In private conversation among like-minded friends, you fling harsh judgments at your enemies. All of you agree that certain people are “fools,” “jerks” or worse.
In public, however, such name-calling can undermine your credibility. You risk polarizing an audience when you speak without thinking and use words as weapons.
Present yourself as a judicious expert who can assess conflict in a fair, dispassionate tone. Choose words that describe rather than judge.
Say what you see. Use precise, vivid descriptions to convince the audience that you’re a reliable ob-server. This allows your listeners to draw their own conclusions based on your accurate, easy-to-follow narrative of an incident.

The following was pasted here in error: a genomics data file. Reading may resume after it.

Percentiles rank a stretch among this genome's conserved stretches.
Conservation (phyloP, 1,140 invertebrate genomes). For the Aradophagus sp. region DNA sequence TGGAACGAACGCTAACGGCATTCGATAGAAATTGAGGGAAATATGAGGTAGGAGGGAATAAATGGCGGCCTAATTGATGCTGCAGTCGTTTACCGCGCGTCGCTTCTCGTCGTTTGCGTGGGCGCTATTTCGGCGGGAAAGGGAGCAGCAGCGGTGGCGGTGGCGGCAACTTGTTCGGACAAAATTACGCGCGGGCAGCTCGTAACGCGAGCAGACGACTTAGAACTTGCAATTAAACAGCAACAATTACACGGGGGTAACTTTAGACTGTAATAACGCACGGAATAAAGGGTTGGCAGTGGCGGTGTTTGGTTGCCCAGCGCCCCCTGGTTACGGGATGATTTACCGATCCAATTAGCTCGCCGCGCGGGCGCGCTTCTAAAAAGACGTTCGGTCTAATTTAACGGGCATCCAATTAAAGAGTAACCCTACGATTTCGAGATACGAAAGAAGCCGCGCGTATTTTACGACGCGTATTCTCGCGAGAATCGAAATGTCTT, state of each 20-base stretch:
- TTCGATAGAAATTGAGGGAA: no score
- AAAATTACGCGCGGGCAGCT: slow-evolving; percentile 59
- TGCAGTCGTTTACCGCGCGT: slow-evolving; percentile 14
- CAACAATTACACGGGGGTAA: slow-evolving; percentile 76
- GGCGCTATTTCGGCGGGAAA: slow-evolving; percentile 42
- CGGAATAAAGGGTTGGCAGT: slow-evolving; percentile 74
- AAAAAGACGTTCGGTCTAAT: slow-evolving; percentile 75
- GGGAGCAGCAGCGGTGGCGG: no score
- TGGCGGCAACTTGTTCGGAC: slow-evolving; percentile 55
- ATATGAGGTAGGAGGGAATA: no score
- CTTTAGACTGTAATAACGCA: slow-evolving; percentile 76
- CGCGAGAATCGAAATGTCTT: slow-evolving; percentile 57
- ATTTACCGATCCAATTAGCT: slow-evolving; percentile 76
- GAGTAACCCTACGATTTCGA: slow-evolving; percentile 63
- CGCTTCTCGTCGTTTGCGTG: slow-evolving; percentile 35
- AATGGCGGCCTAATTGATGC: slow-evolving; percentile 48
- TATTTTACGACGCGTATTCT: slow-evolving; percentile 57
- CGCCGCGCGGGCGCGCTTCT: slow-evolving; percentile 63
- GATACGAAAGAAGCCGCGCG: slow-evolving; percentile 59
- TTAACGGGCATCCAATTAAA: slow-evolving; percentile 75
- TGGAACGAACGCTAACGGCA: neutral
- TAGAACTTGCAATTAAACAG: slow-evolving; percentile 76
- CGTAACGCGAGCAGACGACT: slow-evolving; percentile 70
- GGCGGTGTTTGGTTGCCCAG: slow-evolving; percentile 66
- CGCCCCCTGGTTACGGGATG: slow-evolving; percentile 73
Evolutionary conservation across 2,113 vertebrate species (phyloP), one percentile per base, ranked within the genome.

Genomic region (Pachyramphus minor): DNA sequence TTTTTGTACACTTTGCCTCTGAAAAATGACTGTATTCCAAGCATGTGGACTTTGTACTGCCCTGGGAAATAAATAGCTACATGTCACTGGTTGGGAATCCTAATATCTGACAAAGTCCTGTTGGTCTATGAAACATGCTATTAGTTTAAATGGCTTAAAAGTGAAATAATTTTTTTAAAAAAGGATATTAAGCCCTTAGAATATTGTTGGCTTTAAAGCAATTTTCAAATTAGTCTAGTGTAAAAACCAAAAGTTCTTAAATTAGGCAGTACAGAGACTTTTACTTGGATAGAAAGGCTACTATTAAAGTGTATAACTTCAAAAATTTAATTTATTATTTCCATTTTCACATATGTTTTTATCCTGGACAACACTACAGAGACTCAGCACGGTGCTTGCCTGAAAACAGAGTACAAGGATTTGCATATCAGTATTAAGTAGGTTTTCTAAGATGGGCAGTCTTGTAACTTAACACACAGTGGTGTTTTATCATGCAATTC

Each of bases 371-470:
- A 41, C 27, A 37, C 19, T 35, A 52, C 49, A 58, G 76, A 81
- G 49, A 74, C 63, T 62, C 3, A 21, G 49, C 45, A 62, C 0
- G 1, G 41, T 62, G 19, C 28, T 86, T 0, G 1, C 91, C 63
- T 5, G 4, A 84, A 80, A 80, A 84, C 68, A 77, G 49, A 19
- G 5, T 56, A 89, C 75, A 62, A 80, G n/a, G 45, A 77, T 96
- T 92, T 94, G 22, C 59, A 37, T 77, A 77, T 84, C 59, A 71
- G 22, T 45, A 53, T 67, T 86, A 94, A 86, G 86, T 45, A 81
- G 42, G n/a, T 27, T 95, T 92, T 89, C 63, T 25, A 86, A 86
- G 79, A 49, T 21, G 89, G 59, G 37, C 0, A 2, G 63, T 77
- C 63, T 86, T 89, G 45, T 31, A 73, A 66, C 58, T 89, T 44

When you overplay your hand and use judgment-laden words, you divert people from your main message. What’s worse, they begin to doubt the validity of your remarks.
After two Domino’s employees made a YouTube video in which they blatantly disregarded hygiene and food preparation rules before boxing up pizza, the Internet made them stars. The disgusting video at-tracted more than 1 million views within 24 hours.
A company spokesman announced, “Nothing is local anymore. Any two idiots with a video camera and a dumb idea can damage the reputation of a 50-year-old brand.”
Lashing out at the two employees (soon to become former employees) only heightened the public furor. Words such as “idiots” and “dumb” did not reflect well on Domino’s.
A more sober response would have sounded better. Saying, “We’ve strengthened our hiring practices and enhanced our already strong commitment to training” could have tamped down the brouhaha.